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paper 1-59213-198-0 $30.95, Feb 03, Available
304 pp 6.125x9.25 11 tables 7 map(s) 7 figures 6 halftones
"From its first wonderful line'although he was already dead, Frank Norris had a good year in 1909'to its final question about the role of literature in social change, California and the Fictions of Capital is a brilliant book."
In part a tour of California as a virtual laboratory for refining the circulation of capital, and in part an investigation of how the state's literati, with rare exception, reconceived economy in the name of class, gender, and racial privilege, this study will appeal to all students and scholars of California'sand the American West'seconomic, environmental, and cultural past.
Excerpt available at www.temple.edu/tempress
"George L. Henderson harnesses two subjects that would pull an ordinary book apart. On the one hand, California and the Fictions of Capital is a work of criticism with its purpose fixed on a number of pastoral novels set in California...On the other hand, it is a work of geography and economic theory, asserting that the circulation of capital through agriculture is the best way to understand the rise of a modern industrial countryside in California...the two work together to form a convincing picture of place...Henderson reads with an eye as sharp as any I have seen."
The Journal of American History
"It is the best historical geography of regional agricultural development available... It finally fulfills the promise of putting theories of space and spatiality at the center of literary criticism, adding a new level of sophistication to the burgeoning cultural studies interest in the relationship between space and representation. And it makes a vitally important contribution to California Studies by providing a means to understand the complex relationship between 'race,' general regional culture, and political economy. On top of that, Henderson writes with admirable clarity and a great deal of panache."
Introduction: The Alchemy of Capital and Nature
Why the Late Nineteenth-Century Countryside?
The Discourse of Rural Realism
Why Rural Realism, Why the Novel?
Stalking the Interdisciplinary Wilds
Part I: Making Geographies
1. Rural Commodity Ragtimes: A Primer
The Logics and Illogics of Production: The Shift to and out of Grain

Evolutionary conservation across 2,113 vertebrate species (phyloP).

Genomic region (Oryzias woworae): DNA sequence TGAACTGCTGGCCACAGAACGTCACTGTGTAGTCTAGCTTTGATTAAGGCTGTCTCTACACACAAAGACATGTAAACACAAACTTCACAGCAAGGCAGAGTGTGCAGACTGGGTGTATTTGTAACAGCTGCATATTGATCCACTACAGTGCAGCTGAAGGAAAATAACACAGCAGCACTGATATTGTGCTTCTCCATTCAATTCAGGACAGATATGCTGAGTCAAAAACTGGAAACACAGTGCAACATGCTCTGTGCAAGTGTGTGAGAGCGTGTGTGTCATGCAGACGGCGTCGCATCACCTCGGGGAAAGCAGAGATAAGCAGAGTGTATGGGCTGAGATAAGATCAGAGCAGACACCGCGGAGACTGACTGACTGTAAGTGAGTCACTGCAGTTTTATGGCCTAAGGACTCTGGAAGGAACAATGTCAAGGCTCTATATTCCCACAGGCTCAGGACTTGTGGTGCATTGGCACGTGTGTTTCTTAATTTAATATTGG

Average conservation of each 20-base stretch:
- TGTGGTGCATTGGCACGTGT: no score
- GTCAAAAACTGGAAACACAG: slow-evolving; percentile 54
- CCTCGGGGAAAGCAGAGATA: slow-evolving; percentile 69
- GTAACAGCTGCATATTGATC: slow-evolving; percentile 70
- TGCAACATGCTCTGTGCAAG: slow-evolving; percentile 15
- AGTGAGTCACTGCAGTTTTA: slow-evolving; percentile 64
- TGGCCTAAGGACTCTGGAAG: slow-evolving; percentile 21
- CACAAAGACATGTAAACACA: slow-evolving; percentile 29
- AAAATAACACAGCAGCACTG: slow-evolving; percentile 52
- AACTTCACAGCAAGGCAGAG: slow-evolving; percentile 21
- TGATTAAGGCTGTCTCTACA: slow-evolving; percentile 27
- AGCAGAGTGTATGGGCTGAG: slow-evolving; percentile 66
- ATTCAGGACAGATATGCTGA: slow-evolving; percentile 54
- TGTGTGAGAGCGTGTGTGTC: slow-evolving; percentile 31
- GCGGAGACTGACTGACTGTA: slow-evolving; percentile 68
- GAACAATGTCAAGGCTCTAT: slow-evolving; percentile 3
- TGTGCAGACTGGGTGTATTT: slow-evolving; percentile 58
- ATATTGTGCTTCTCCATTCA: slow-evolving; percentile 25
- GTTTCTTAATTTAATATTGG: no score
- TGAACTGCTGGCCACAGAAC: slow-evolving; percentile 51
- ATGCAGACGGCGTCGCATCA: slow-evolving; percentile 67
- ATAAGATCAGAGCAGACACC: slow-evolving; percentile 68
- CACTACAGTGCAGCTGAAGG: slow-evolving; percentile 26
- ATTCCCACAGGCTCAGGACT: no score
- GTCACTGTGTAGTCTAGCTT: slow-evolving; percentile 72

The Regime of Specialty Crops
A Wider Division of Labor: The Country in the City
2. Nature and Fictitious Capital: The Circulation of Money Capital
Capitalism and Nature: The Agrarian Nexus
Axis One: The Mann-Dickinson Thesis, Nature as Obstacle
Axis Two: Exploiting the Natural Obstacle
Keeping Capitalism Out or Letting Capital In? Marx on Circulation
Blurred Boundaries and Fugitive Bodies
Nature and Circulation
Capital, Nature, and the Space-Time of Agro-Credits in the United States
Capital, Nature, and the Space-Time of Agro-Credits in California
Conclusion: Reading the Landscape of Fictitious Capital
3. Toward Rural Realism: Variable Capital, Variable Capitalists, and the Fictions of Capital
The Way to Get Farm Labor?
The Ever-New, Ever-Same, 1: Continuity of Wage Labor and Changes in the Wage Labor Market
The Ever-New, Ever-Same, 2: Resistance and Reaction
Racializing the Working Body and Multicultural Racism
Toward Rural Realism: An Agrarianism without Illusions?
Variable Capitalists All: Capitalist Laborers and the Fictions of Capital in Country and City
Coda: The Labor of Fiction
Part II: Excavating Geographical Imaginations
The Trials of Capital and Narratives of Social Space
The Narrative of Social Space in Rural Realism
4. Mussel Slough and the Contradictions of Squatter Capitalism
The Commodification of Mussel Slough: Railroad, Speculators, and Squatters Converge in the Tulare Basin
Blood Money and the Anatomy of Development
The Country and the City: From Transgression to Similitude
The Octopus and the Bourgeois Sublime
Bourgeois Discourse and the Uses of Nature
5. Reality Redux: Landscapes of Boom and Bust in Southern California
Where Is Southern California?
From Ranchos to Real Estate
The Boom of the 1880s
The Southern California Boom Novel
Conclusion: Production, a Necessary Evil
6. Romancing the Sand: Earth-Capital and Desire in the Imperial Valley
Engineers and Entrepreneurs
Producing the Imperial Valley
What a Difference a Flood Makes
Imperial Valley Representations, 1: Promotion and Its (Dis)Contents
Imperial Valley Representations, 2: The Winning of Barbara Worth and the Erotics of Western Conquest
Conclusion: Engineering Rural Realism
7. Take Me to the River: Water, Metropolitan Growth, and the Countryside
Los Angeles and the Owens Valley
San Francisco and Hetch Hetchy Valley
Rural Eclipse: The Water-Bearer and The Ford
Wither Rural Realism?
George L. Henderson is Professor of Geography at the University of Minnesota.
Literature and Drama
Place, Culture, and Politics, edited by Neil Smith.
Place, Culture, and Politics is edited by Neil Smith, Graduate Center, City University of New York. Many of the most pressing political issues today are widely understood to occupy the nexus between place, culture and politics. Books in this series will make clear the pivotal role of space and place in questions of politics and culture. The series is interdisciplinary, ranging freely between the social sciences and humanities and, to a lesser extent, the physical and life sciences. The primary aim of these texts will be to influence public opinion more than to increase the purely academic stock of knowledge. Books will be explicitly political; they will have a point of view, multiple points of view, and will engage current events and ideas.
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